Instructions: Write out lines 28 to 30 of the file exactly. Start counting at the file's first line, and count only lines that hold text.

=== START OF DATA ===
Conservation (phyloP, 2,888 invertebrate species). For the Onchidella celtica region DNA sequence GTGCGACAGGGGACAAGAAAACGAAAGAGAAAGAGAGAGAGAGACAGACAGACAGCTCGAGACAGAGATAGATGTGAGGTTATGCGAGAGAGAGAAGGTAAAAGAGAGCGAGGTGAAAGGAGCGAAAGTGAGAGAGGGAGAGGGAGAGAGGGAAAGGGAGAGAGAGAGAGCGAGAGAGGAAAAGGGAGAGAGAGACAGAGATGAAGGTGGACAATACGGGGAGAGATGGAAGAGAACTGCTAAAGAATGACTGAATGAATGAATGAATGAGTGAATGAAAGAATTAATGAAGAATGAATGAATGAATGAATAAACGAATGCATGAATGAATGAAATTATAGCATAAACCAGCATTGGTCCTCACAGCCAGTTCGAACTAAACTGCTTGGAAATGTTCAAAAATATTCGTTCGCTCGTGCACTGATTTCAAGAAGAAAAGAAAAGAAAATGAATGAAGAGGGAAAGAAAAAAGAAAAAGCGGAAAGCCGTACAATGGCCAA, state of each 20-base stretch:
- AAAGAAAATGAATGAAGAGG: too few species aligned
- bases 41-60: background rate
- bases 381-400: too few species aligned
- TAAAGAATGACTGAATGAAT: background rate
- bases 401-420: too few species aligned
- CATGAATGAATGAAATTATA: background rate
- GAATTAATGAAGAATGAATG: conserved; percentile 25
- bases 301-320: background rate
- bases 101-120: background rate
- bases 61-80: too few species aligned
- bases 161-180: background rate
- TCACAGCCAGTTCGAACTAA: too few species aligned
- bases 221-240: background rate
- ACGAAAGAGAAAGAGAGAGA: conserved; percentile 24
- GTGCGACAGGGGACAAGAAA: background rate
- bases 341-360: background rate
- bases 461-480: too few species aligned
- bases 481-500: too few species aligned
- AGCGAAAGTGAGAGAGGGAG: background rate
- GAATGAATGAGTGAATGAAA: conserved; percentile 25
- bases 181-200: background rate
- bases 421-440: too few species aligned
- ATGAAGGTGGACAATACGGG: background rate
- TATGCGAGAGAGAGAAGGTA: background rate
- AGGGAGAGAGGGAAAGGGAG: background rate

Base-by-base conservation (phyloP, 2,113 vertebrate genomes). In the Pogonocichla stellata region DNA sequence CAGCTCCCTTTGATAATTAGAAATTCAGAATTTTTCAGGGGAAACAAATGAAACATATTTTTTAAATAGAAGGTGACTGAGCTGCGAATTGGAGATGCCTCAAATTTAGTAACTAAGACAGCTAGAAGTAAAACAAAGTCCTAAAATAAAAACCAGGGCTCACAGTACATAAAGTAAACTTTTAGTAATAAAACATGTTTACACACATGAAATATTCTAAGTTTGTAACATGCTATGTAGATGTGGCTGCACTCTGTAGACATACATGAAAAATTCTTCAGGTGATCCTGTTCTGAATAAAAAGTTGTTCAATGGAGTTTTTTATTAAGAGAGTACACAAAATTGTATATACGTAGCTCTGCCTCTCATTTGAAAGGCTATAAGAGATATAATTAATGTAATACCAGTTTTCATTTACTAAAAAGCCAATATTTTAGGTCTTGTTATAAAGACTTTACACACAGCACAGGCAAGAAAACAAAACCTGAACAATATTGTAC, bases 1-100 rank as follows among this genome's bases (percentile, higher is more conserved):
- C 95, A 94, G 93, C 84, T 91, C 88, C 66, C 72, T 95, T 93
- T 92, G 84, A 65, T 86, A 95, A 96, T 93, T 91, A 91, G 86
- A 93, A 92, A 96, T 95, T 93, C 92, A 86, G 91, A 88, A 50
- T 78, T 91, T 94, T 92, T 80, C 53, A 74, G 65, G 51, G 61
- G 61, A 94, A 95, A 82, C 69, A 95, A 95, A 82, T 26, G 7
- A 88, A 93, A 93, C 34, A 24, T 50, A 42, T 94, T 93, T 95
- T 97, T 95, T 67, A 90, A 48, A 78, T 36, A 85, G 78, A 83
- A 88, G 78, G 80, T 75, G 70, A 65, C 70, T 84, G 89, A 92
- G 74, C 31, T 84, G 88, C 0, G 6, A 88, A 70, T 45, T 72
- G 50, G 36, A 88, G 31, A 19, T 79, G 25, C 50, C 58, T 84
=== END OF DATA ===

- C 95, A 94, G 93, C 84, T 91, C 88, C 66, C 72, T 95, T 93
- T 92, G 84, A 65, T 86, A 95, A 96, T 93, T 91, A 91, G 86
- A 93, A 92, A 96, T 95, T 93, C 92, A 86, G 91, A 88, A 50